David Cameron Tells Anti-EU Ministers They Can't Campaign For Brexit Before Renegotiation Finishes

David Cameron has issued tough new curbs on Cabinet ministers who want to support the UK quitting the EU.

In a bid to avoid the row that engulfed Labour over Hilary Benn's Syria speech - where he contradicted his party leader in Parliament - the Prime Minister has told his Cabinet they will not be able to campaign for a Brexit until after the negotiation process is complete.

HuffPost UK understands that ministers will be allowed to express their personal view either for or against EU membership from the frontbench, but will have to defend specific Government policy.

David Cameron wants to avoid being contradicted as Corbyn was over Syria

Cameron called for ministers on both sides to "treat each other with appropriate respect and courtesy" in a memo setting out the "wholly exceptional" rules which will allow members of the Government to support Brexit once the talks have finished.

The "special arrangement" will allow individual ministers to take a different position from the official Government line after a Cabinet discussion, which will follow the conclusion of talks between Cameron and his fellow EU leaders.

The Prime Minister hopes to strike a deal on his demands at a crunch summit in Brussels next month which will then allow him to recommend that the UK remains within a reformed EU, but until the talks are concluded he stressed that all his ministers should follow the Government line.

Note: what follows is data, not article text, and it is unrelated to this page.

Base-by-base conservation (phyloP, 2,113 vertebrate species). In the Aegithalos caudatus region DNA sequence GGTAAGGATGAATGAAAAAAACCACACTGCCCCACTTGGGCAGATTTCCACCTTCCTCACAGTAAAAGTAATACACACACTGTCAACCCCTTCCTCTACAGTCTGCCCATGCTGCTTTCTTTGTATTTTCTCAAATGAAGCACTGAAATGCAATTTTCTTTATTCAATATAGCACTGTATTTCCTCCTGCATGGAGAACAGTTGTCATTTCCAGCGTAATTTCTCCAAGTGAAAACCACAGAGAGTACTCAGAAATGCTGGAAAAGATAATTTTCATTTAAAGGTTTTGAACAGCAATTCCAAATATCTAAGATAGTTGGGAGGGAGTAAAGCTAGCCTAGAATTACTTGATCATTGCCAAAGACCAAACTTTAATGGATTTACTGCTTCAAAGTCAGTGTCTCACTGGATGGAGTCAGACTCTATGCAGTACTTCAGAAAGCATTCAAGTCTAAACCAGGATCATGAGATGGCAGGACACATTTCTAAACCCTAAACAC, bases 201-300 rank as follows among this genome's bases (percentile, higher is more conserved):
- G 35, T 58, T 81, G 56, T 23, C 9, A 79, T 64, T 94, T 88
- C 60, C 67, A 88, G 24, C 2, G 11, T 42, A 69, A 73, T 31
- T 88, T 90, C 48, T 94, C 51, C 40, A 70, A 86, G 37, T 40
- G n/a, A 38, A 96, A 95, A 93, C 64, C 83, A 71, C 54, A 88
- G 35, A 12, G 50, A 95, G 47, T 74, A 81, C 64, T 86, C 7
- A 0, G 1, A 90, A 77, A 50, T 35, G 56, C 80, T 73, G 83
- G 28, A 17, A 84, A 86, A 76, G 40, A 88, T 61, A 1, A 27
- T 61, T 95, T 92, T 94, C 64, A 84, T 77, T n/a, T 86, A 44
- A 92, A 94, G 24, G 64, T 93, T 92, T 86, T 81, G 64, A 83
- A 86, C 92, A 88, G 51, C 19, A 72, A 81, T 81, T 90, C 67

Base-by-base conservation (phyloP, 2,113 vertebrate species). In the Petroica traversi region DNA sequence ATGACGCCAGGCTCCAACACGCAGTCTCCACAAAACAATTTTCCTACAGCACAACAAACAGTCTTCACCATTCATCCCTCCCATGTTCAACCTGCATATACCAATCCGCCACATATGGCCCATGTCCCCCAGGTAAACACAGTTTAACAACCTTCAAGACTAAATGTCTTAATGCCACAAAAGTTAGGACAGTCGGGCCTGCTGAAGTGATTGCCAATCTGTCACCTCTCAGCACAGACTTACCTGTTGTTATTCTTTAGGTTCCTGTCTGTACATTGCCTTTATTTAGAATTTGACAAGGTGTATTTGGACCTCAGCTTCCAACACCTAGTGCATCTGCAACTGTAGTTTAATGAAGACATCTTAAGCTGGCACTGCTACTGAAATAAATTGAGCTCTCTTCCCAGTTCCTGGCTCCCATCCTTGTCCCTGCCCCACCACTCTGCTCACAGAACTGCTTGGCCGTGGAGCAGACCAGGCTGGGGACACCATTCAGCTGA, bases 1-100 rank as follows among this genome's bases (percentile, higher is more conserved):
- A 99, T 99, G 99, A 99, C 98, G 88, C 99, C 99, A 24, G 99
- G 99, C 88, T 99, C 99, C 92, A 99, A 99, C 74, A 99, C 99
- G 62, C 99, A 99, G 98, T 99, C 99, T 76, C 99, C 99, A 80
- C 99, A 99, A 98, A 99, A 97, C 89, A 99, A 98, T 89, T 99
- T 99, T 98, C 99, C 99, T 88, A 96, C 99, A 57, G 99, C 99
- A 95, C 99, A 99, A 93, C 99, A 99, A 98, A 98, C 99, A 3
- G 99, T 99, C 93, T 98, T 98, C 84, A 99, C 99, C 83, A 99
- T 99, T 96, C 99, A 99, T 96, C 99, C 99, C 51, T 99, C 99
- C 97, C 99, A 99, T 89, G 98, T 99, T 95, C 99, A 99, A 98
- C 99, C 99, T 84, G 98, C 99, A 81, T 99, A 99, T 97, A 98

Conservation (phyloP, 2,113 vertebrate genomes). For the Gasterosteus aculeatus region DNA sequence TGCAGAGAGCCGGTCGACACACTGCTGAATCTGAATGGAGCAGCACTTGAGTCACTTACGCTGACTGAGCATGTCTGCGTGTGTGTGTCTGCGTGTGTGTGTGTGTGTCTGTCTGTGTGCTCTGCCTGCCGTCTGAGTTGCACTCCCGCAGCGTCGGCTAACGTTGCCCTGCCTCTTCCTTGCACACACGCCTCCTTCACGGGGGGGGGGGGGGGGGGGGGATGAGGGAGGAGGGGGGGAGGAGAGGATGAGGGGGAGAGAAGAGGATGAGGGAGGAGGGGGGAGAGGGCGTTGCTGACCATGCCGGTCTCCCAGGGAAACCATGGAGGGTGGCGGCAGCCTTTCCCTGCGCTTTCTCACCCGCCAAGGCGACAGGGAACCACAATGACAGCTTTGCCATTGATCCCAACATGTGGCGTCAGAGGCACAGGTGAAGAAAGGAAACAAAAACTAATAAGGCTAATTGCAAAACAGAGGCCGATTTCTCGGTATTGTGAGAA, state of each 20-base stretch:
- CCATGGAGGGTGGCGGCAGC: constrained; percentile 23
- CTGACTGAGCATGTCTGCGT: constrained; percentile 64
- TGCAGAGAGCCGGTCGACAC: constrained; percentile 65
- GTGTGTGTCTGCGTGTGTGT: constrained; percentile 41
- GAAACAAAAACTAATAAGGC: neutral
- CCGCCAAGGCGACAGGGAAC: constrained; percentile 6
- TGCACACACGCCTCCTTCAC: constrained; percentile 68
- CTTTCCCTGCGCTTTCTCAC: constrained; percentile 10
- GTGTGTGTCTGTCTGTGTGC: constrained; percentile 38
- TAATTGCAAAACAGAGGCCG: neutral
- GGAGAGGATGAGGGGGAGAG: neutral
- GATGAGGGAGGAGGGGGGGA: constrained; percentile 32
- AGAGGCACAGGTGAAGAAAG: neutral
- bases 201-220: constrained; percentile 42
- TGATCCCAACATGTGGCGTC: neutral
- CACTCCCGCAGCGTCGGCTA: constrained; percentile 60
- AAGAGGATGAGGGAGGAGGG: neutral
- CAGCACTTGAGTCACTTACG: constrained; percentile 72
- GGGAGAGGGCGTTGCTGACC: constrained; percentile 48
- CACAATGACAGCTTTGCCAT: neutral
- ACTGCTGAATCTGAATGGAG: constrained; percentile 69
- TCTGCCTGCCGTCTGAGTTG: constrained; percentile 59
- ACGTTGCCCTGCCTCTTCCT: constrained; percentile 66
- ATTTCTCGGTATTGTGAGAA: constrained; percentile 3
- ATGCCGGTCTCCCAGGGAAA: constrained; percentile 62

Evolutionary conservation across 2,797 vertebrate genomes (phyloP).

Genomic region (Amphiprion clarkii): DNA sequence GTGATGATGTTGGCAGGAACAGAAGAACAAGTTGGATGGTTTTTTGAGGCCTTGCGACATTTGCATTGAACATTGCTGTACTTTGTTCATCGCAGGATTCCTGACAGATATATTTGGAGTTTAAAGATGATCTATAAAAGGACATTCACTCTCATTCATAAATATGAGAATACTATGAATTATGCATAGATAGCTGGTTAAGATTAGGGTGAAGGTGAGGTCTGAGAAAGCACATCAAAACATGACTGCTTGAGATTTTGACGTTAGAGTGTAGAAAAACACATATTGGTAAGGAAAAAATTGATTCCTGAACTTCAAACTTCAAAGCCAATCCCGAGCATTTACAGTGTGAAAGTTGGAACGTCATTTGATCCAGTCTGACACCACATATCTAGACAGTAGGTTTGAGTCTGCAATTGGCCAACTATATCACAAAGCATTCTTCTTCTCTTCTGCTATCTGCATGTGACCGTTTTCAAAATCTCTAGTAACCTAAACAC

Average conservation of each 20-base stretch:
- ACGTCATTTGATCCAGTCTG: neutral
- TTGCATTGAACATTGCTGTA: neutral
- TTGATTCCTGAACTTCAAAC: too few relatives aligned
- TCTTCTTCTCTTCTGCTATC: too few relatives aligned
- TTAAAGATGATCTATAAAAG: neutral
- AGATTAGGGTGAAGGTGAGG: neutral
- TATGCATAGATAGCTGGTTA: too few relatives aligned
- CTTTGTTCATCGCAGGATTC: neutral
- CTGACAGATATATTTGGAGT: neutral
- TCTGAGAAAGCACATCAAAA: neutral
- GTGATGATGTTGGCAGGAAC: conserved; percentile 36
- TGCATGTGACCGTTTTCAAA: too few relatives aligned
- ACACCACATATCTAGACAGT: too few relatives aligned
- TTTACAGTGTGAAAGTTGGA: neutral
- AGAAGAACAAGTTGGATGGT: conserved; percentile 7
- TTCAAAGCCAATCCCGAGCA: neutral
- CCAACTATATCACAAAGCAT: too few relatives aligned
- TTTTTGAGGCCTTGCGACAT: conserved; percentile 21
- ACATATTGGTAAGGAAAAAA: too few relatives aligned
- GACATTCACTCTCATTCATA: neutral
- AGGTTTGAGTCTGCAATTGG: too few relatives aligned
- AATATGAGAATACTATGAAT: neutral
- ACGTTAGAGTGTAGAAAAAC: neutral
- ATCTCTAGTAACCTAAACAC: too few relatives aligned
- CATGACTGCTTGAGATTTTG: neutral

According to The Press Association, the Prime Minister sent a note to ministers saying: "Until that point - when it will become clear whether a deal can be negotiated that delivers the objectives I have set out - all ministers should continue to support the position set out in our manifesto and say or do nothing that will undermine the Government's negotiating position."

Officials would be expected to support the Government's stance and "it will not be appropriate or permissible for the civil service or individual civil servants to support ministers who opposed the Government's official position".

But ministers who oppose the official position would be able to draw on personal help and advice from their special advisers, known as 'Spads', as long as it is in line with their wishes and "in their own time".